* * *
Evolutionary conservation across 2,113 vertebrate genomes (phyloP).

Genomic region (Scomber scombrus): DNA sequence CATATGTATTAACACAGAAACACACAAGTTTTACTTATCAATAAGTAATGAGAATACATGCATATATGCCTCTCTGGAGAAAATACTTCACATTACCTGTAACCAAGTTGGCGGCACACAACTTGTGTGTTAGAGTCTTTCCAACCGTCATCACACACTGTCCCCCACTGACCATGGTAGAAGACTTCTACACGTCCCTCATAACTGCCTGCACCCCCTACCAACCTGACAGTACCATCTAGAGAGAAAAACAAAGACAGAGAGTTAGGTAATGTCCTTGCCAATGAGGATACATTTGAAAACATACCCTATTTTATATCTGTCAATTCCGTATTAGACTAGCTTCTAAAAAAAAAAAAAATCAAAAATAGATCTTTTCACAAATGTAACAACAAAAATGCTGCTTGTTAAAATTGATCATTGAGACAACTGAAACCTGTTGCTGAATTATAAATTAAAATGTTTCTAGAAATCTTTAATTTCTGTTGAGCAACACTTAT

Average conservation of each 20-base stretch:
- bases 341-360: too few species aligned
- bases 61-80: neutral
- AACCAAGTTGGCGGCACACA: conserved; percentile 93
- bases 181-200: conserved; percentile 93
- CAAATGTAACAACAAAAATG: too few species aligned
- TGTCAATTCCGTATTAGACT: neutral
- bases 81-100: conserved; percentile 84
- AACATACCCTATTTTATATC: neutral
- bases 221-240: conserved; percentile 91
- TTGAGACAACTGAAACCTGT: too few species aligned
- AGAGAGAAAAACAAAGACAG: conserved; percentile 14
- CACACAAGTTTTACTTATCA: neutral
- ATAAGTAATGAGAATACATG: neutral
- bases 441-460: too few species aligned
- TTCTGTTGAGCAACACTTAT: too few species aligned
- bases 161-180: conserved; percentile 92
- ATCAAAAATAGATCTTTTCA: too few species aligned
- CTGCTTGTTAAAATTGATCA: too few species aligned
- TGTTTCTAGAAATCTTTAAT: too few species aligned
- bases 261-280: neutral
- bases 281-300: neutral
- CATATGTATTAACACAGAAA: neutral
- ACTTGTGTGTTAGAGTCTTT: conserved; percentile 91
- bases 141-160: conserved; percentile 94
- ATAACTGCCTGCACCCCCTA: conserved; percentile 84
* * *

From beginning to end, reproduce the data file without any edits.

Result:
Evolutionary conservation across 2,113 vertebrate genomes (phyloP).

Genomic region (Scomber scombrus): DNA sequence CATATGTATTAACACAGAAACACACAAGTTTTACTTATCAATAAGTAATGAGAATACATGCATATATGCCTCTCTGGAGAAAATACTTCACATTACCTGTAACCAAGTTGGCGGCACACAACTTGTGTGTTAGAGTCTTTCCAACCGTCATCACACACTGTCCCCCACTGACCATGGTAGAAGACTTCTACACGTCCCTCATAACTGCCTGCACCCCCTACCAACCTGACAGTACCATCTAGAGAGAAAAACAAAGACAGAGAGTTAGGTAATGTCCTTGCCAATGAGGATACATTTGAAAACATACCCTATTTTATATCTGTCAATTCCGTATTAGACTAGCTTCTAAAAAAAAAAAAAATCAAAAATAGATCTTTTCACAAATGTAACAACAAAAATGCTGCTTGTTAAAATTGATCATTGAGACAACTGAAACCTGTTGCTGAATTATAAATTAAAATGTTTCTAGAAATCTTTAATTTCTGTTGAGCAACACTTAT

Average conservation of each 20-base stretch:
- bases 341-360: too few species aligned
- bases 61-80: neutral
- AACCAAGTTGGCGGCACACA: conserved; percentile 93
- bases 181-200: conserved; percentile 93
- CAAATGTAACAACAAAAATG: too few species aligned
- TGTCAATTCCGTATTAGACT: neutral
- bases 81-100: conserved; percentile 84
- AACATACCCTATTTTATATC: neutral
- bases 221-240: conserved; percentile 91
- TTGAGACAACTGAAACCTGT: too few species aligned
- AGAGAGAAAAACAAAGACAG: conserved; percentile 14
- CACACAAGTTTTACTTATCA: neutral
- ATAAGTAATGAGAATACATG: neutral
- bases 441-460: too few species aligned
- TTCTGTTGAGCAACACTTAT: too few species aligned
- bases 161-180: conserved; percentile 92
- ATCAAAAATAGATCTTTTCA: too few species aligned
- CTGCTTGTTAAAATTGATCA: too few species aligned
- TGTTTCTAGAAATCTTTAAT: too few species aligned
- bases 261-280: neutral
- bases 281-300: neutral
- CATATGTATTAACACAGAAA: neutral
- ACTTGTGTGTTAGAGTCTTT: conserved; percentile 91
- bases 141-160: conserved; percentile 94
- ATAACTGCCTGCACCCCCTA: conserved; percentile 84